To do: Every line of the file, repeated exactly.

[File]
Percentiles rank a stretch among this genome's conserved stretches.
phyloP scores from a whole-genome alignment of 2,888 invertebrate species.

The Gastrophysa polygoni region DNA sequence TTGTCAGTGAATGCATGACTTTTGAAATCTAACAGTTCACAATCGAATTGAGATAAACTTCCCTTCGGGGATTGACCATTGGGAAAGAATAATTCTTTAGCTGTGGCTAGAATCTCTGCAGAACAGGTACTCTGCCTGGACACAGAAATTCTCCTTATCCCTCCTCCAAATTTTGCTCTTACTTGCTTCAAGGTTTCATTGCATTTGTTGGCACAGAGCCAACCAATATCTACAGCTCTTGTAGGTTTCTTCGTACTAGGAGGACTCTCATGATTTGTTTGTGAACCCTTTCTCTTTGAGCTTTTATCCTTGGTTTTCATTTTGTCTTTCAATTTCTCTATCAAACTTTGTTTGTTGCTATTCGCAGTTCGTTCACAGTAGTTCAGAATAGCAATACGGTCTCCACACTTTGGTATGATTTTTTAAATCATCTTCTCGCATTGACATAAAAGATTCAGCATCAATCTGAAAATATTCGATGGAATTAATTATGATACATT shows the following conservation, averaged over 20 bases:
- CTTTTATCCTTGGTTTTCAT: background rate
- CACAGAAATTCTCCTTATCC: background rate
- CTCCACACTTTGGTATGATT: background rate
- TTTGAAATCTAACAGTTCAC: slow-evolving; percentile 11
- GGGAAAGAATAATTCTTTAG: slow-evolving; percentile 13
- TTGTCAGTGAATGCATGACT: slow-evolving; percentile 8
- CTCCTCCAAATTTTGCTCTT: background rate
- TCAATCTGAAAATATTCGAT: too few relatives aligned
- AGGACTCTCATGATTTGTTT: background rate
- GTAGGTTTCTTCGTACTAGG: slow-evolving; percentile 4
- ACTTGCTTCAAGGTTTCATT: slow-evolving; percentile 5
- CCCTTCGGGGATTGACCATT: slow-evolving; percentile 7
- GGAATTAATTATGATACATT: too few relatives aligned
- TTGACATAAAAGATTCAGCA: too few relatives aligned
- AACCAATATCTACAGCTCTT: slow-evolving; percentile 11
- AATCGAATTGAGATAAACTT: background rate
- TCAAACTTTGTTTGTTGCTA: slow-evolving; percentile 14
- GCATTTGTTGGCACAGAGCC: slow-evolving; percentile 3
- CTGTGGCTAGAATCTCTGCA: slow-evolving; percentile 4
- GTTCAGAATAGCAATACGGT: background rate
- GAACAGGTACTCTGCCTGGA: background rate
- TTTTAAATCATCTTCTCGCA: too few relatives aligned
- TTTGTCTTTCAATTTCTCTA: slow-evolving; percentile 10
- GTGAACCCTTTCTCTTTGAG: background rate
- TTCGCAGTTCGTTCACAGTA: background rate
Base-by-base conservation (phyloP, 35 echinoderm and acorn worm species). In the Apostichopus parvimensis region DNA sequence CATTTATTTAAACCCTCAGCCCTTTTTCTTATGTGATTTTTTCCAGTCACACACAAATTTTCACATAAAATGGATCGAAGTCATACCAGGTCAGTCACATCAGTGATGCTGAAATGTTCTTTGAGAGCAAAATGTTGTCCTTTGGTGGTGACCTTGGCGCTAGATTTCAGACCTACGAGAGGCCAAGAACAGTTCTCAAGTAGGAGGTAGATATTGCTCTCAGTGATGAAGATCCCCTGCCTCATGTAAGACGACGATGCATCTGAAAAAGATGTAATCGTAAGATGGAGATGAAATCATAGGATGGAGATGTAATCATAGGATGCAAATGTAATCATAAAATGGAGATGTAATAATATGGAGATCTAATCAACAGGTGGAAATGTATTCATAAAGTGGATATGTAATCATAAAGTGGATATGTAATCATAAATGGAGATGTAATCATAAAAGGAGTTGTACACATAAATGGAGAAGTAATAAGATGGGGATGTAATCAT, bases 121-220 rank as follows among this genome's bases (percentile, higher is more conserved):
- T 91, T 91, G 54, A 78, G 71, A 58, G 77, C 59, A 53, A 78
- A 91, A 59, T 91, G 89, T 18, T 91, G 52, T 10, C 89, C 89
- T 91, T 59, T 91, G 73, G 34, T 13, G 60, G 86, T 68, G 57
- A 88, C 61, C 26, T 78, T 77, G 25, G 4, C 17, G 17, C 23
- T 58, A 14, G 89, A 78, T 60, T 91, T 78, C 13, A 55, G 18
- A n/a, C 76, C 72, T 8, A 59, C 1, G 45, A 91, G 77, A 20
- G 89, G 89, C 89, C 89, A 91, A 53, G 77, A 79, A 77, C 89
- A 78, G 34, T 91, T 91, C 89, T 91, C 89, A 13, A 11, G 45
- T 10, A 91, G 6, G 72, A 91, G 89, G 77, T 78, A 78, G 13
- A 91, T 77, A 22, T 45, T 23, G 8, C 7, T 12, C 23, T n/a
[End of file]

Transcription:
Percentiles rank a stretch among this genome's conserved stretches.
phyloP scores from a whole-genome alignment of 2,888 invertebrate species.

The Gastrophysa polygoni region DNA sequence TTGTCAGTGAATGCATGACTTTTGAAATCTAACAGTTCACAATCGAATTGAGATAAACTTCCCTTCGGGGATTGACCATTGGGAAAGAATAATTCTTTAGCTGTGGCTAGAATCTCTGCAGAACAGGTACTCTGCCTGGACACAGAAATTCTCCTTATCCCTCCTCCAAATTTTGCTCTTACTTGCTTCAAGGTTTCATTGCATTTGTTGGCACAGAGCCAACCAATATCTACAGCTCTTGTAGGTTTCTTCGTACTAGGAGGACTCTCATGATTTGTTTGTGAACCCTTTCTCTTTGAGCTTTTATCCTTGGTTTTCATTTTGTCTTTCAATTTCTCTATCAAACTTTGTTTGTTGCTATTCGCAGTTCGTTCACAGTAGTTCAGAATAGCAATACGGTCTCCACACTTTGGTATGATTTTTTAAATCATCTTCTCGCATTGACATAAAAGATTCAGCATCAATCTGAAAATATTCGATGGAATTAATTATGATACATT shows the following conservation, averaged over 20 bases:
- CTTTTATCCTTGGTTTTCAT: background rate
- CACAGAAATTCTCCTTATCC: background rate
- CTCCACACTTTGGTATGATT: background rate
- TTTGAAATCTAACAGTTCAC: slow-evolving; percentile 11
- GGGAAAGAATAATTCTTTAG: slow-evolving; percentile 13
- TTGTCAGTGAATGCATGACT: slow-evolving; percentile 8
- CTCCTCCAAATTTTGCTCTT: background rate
- TCAATCTGAAAATATTCGAT: too few relatives aligned
- AGGACTCTCATGATTTGTTT: background rate
- GTAGGTTTCTTCGTACTAGG: slow-evolving; percentile 4
- ACTTGCTTCAAGGTTTCATT: slow-evolving; percentile 5
- CCCTTCGGGGATTGACCATT: slow-evolving; percentile 7
- GGAATTAATTATGATACATT: too few relatives aligned
- TTGACATAAAAGATTCAGCA: too few relatives aligned
- AACCAATATCTACAGCTCTT: slow-evolving; percentile 11
- AATCGAATTGAGATAAACTT: background rate
- TCAAACTTTGTTTGTTGCTA: slow-evolving; percentile 14
- GCATTTGTTGGCACAGAGCC: slow-evolving; percentile 3
- CTGTGGCTAGAATCTCTGCA: slow-evolving; percentile 4
- GTTCAGAATAGCAATACGGT: background rate
- GAACAGGTACTCTGCCTGGA: background rate
- TTTTAAATCATCTTCTCGCA: too few relatives aligned
- TTTGTCTTTCAATTTCTCTA: slow-evolving; percentile 10
- GTGAACCCTTTCTCTTTGAG: background rate
- TTCGCAGTTCGTTCACAGTA: background rate
Base-by-base conservation (phyloP, 35 echinoderm and acorn worm species). In the Apostichopus parvimensis region DNA sequence CATTTATTTAAACCCTCAGCCCTTTTTCTTATGTGATTTTTTCCAGTCACACACAAATTTTCACATAAAATGGATCGAAGTCATACCAGGTCAGTCACATCAGTGATGCTGAAATGTTCTTTGAGAGCAAAATGTTGTCCTTTGGTGGTGACCTTGGCGCTAGATTTCAGACCTACGAGAGGCCAAGAACAGTTCTCAAGTAGGAGGTAGATATTGCTCTCAGTGATGAAGATCCCCTGCCTCATGTAAGACGACGATGCATCTGAAAAAGATGTAATCGTAAGATGGAGATGAAATCATAGGATGGAGATGTAATCATAGGATGCAAATGTAATCATAAAATGGAGATGTAATAATATGGAGATCTAATCAACAGGTGGAAATGTATTCATAAAGTGGATATGTAATCATAAAGTGGATATGTAATCATAAATGGAGATGTAATCATAAAAGGAGTTGTACACATAAATGGAGAAGTAATAAGATGGGGATGTAATCAT, bases 121-220 rank as follows among this genome's bases (percentile, higher is more conserved):
- T 91, T 91, G 54, A 78, G 71, A 58, G 77, C 59, A 53, A 78
- A 91, A 59, T 91, G 89, T 18, T 91, G 52, T 10, C 89, C 89
- T 91, T 59, T 91, G 73, G 34, T 13, G 60, G 86, T 68, G 57
- A 88, C 61, C 26, T 78, T 77, G 25, G 4, C 17, G 17, C 23
- T 58, A 14, G 89, A 78, T 60, T 91, T 78, C 13, A 55, G 18
- A n/a, C 76, C 72, T 8, A 59, C 1, G 45, A 91, G 77, A 20
- G 89, G 89, C 89, C 89, A 91, A 53, G 77, A 79, A 77, C 89
- A 78, G 34, T 91, T 91, C 89, T 91, C 89, A 13, A 11, G 45
- T 10, A 91, G 6, G 72, A 91, G 89, G 77, T 78, A 78, G 13
- A 91, T 77, A 22, T 45, T 23, G 8, C 7, T 12, C 23, T n/a